Kenneth Clark was much better at opening people’s eyes to great art than Marxist John Berger

It is one of those interesting quirks of postwar cultural history that John Berger, who has died at the age of 90, could have presented Civilisation. Millions of viewers who saw that unsurpassed – unsurpassable – series when its 13 programmes were screened in 1969, or who have seen it in the years since, associate Civilisation with Kenneth Clark – Lord Clark of Civilisation, as he came to be known. But Berger might easily have got the nod. It was Clark himself who suggested to Michael Gill, Civilisation‘s producer, that he might find a more congenial ally in Berger, who, of course, three years later presented Ways of Seeing as a counter-argument to

Real life | 10 November 2016

A wonderful email has arrived from Airbnb entitled ‘Discrimination and Belonging — What It Means For You’. Having tried to make sense of it, I feel it can mean only one thing with any certainty. And that is that the Airbnb party is over. The web business started by a whizz kid in his New York apartment is about to feed itself to the ravening equality agenda wolves. Sadly, the once proud Airbnb corporation has decided to launch ‘a comprehensive effort to fight bias and inequality in the Airbnb community’. With abject hand-wringing, it says it wants to make sure that any householder joining its site to host tourists in

The Marx Memorial Library

There’s a small corner of Clerkenwell where the communist dream never died. The Marx Memorial Library has been in its big, classical 1738 building — originally a school for children of Welsh artisans living in poverty — for 83 years. The library was set up in 1933, the 50th anniversary of Karl Marx’s death. British Marxism and communism have faded, but the library still has a brigade of staunch supporters. Jeremy Corbyn, whose constituency is just up the road in Islington, is a regular visitor. To tour the library is to return to the 1930s when communism was at its height — when Philby, Burgess, Maclean and Blunt were full of gleaming-eyed optimism about the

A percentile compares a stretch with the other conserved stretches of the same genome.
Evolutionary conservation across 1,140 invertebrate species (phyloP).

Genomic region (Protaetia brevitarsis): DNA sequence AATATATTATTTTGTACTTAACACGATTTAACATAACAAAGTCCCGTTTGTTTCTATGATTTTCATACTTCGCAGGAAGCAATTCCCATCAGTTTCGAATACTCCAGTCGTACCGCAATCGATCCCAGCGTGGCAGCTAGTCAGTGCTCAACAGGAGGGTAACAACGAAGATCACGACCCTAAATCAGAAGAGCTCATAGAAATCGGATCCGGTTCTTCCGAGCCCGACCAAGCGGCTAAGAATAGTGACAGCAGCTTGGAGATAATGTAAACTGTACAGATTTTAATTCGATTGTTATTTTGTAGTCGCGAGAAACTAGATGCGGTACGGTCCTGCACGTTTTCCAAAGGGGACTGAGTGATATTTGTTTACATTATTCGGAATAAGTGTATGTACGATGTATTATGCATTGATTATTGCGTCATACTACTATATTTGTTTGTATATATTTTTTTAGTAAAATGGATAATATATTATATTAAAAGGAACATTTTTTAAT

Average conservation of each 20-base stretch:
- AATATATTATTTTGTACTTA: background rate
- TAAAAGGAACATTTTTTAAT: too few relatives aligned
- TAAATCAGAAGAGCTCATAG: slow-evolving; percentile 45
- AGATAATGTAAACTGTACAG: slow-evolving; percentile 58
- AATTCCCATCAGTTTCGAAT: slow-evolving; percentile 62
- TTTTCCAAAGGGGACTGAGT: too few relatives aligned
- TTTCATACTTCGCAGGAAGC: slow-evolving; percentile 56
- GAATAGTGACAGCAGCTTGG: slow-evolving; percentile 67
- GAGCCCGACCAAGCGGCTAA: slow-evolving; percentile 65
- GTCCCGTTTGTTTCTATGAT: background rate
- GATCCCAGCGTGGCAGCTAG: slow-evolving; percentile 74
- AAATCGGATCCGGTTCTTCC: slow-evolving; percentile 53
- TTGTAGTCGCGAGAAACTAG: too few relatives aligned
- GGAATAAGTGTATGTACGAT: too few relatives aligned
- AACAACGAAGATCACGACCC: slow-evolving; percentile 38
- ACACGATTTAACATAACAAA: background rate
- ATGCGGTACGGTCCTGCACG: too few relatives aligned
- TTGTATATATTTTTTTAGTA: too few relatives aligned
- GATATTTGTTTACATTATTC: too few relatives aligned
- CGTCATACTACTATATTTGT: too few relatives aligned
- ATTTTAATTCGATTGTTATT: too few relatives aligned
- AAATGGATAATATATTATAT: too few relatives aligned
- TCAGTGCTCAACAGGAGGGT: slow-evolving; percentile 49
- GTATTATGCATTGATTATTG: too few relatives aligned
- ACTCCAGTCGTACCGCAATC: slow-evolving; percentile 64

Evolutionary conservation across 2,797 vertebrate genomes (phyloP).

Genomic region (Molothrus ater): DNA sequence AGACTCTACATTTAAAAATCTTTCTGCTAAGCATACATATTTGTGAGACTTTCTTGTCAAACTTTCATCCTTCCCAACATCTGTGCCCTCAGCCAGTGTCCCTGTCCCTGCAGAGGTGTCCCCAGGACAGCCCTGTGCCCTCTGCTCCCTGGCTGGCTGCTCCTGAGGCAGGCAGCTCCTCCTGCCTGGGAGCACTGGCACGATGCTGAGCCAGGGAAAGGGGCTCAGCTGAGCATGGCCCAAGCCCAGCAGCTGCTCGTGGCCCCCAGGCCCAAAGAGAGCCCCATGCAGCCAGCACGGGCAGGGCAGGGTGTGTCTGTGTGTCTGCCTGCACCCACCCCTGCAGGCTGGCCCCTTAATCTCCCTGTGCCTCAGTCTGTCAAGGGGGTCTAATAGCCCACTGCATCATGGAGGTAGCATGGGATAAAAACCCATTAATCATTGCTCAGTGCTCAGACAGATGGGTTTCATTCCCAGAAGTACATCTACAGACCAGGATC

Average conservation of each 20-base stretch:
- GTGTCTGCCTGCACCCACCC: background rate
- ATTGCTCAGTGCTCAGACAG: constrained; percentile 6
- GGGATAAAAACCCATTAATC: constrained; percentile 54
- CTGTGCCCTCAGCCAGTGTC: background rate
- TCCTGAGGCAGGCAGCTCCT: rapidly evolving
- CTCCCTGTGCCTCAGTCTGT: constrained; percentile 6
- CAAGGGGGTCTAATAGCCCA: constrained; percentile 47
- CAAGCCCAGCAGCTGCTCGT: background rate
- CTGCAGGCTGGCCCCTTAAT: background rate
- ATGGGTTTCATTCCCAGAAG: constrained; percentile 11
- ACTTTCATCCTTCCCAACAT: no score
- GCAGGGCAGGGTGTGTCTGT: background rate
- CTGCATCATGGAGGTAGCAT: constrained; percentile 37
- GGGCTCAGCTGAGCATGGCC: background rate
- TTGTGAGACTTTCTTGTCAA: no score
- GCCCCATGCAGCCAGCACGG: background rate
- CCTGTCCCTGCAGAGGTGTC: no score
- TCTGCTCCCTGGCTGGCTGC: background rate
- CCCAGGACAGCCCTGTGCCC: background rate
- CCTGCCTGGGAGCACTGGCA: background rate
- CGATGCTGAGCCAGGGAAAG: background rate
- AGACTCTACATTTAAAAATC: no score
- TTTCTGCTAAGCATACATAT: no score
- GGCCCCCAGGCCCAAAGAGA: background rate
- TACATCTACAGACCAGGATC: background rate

Revolution was in the air

The Penguin History of Europe reaches its seventh volume (out of nine) with Richard J. Evans’s thorough and wide-ranging work on the 99 years from 1815 to 1914. It comes between two formidable books by formidable scholars: his fellow Cambridge historian Tim Blanning took the story from the close of the Thirty Years’ War to Waterloo, and the Hitler authority Ian Kershaw covered 1914 to 1949. Each of those volumes is much as one would expect of the author: Blanning’s shows his background as a polymath, and his expertise in the histories of more than one major European power; Kershaw’s puts the rise of the Third Reich and its consequences

Strange sightings in Essex

I suspect some readers might be too cool for this lovely book, partly because, despite its gothic horror set-up, it sets out unashamedly to lift the spirits; and partly because historical novels are sometimes derided as escapist, as if they’re only a fallback for authors who can’t keep up with, say, immigration or the internet. It takes place over a single year in the 1890s, in an Essex village where — if the rumours are to be believed — a monstrous sea creature skulks in the estuary, blamed for horrors from disembowelled livestock to a man’s corpse washing up on the marsh, his neck snapped. Up from London amid this

Profit and loss | 9 June 2016

Bertolt Brecht took The Threepenny Opera  from an 18th-century script by John Gay and relocated it to Victorian London. This National Theatre version wants to straddle the contemporary and the antique. Mack the Knife, an Afghan war veteran who murders strangers, contracts a bigamous marriage with Polly Peachum, the daughter of a cross-dressing mastermind who runs begging gangs across east London. This laborious set-up takes an hour to establish and the drama gets started only when Polly’s mum vows to rub out Mack at a knocking-shop. A wise dramatist would have placed this threat in the opening scene. But Brecht isn’t a wise dramatist; he’s a preachy one and his